Where did the Moon come from?
Any theory which explains the existence of the Moon must naturally explain the following facts:
- The Moon's low density (3.3 g/cc) shows that it does not have a substantial iron core like the Earth does.
- Moon rocks contain few volatile substances (e.g. water), which implies extra baking of the lunar surface relative to that of Earth.
- The relative abundance of oxygen isotopes on Earth and on the Moon are identical, which suggests that the Earth and Moon formed at the same distance from the Sun.
Various theories had been proposed for the formation of the Moon. Below these theories are listed along with the reasons they have since been discounted.
- The Fission Theory: This theory proposes that the Moon was once part of the Earth and somehow separated from the Earth early in the history of the solar system. The present Pacific Ocean basin is the most popular site for the part of the Earth from which the Moon came. This theory was thought possible since the Moon's composition resembles that of the Earth's mantle and a rapidly spinning Earth could have cast off the Moon from its outer layers. However, the present-day Earth-Moon system should contain "fossil evidence" of this rapid spin and it does not. Also, this hypothesis does not have a natural explanation for the extra baking the lunar material has received.
- The Capture Theory: This theory proposes that the Moon was formed somewhere else in the solar system, and was later captured by the gravitational field of the Earth. The Moon's different chemical composition could be explained if it formed elsewhere in the solar system, however, capture into the Moon's present orbit is very improbable. Something would have to slow it down by just the right amount at just the right time, and scientists are reluctant to believe in such "fine tuning". Also, this hypothesis does not have a natural explanation for the extra baking the lunar material has received.
- The Condensation Theory: This theory proposes that the Moon and the Earth condensed individually from the nebula that formed the solar system, with the Moon formed in orbit around the Earth. However, if the Moon formed in the vicinity of the Earth it should have nearly the same composition. Specifically, it should possess a significant iron core, and it does not. Also, this hypothesis does not have a natural explanation for the extra baking the lunar material has received.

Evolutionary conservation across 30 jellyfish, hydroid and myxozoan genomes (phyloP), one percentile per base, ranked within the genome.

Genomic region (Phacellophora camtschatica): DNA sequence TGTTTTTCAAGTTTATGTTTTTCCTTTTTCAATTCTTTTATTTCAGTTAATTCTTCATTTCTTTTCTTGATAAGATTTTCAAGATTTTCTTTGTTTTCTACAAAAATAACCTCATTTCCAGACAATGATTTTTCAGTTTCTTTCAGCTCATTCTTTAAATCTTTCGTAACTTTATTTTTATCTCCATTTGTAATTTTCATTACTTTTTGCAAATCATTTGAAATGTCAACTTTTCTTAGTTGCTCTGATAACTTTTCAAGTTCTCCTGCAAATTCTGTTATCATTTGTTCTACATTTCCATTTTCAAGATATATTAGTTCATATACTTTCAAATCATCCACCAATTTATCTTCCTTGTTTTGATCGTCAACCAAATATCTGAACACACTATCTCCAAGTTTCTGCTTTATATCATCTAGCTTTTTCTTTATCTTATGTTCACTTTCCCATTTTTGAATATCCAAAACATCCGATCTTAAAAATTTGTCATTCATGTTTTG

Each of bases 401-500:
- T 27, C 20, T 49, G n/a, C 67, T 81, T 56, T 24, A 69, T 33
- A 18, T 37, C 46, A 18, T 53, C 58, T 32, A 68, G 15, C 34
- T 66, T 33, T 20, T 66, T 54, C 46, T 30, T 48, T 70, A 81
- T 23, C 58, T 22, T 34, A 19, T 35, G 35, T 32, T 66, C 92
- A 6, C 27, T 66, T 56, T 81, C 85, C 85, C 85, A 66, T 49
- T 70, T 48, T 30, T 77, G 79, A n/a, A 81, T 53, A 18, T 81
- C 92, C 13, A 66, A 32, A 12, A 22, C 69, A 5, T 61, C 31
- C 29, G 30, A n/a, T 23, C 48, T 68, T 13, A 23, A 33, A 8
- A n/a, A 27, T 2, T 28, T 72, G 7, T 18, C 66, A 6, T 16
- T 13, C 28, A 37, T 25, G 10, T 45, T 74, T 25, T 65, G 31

There is one theory which remains to be discussed, and it is widely accepted today.
The Giant Impactor Theory (sometimes called The Ejected Ring Theory): This theory proposes that a planetesimal (or small planet) the size of Mars struck the Earth just after the formation of the solar system, ejecting large volumes of heated material from the outer layers of both objects. A disk of orbiting material was formed, and this matter eventually stuck together to form the Moon in orbit around the Earth. This theory can explain why the Moon is made mostly of rock and how the rock was excessively heated. Furthermore, we see evidence in many places in the solar system that such collisions were common late in the formative stages of the solar system. This theory is discussed further below.
More About The Giant Impactor Theory
In the mid-1970s, scientists proposed the giant impact scenario for the formation of the Moon. The idea was that an off-center impact of a roughly Mars-sized body with a young Earth could provide Earth with its fast initial spin, and eject enough debris into orbit to form the Moon. If the ejected material came primarily from the mantles of the Earth and the impactor, the lack of a sizeable lunar core was easily understood, and the energy of the impact could account for the extra heating of lunar material required by analysis of lunar rock samples obtained by the Apollo astronauts.
For nearly a decade, the giant impact theory was not believed by most scientists. However, in 1984, a conference devoted to lunar origin prompted a critical comparison of the existing theories. The giant impact theory emerged from this conference with nearly consensus support by scientists, enhanced by new models of planet formation that suggested large impacts were actually quite common events in the late stages of terrestrial planet formation.
The basic idea is this: about 4.45 billion years ago, a young planet Earth -- a mere 50 million years old at the time and not the solid object we know today-- experienced the largest impact event of its history. Another planetary body with roughly the mass of Mars had formed nearby with an orbit that placed it on a collision course with Earth. When young Earth and this rogue body collided, the energy involved was 100 million times larger than the much later event believed to have wiped out the dinosaurs. The early giant collision destroyed the rogue body, likely vaporized the upper layers of Earth's mantle, and ejected large amounts of debris into Earth orbit. Our Moon formed from this debris.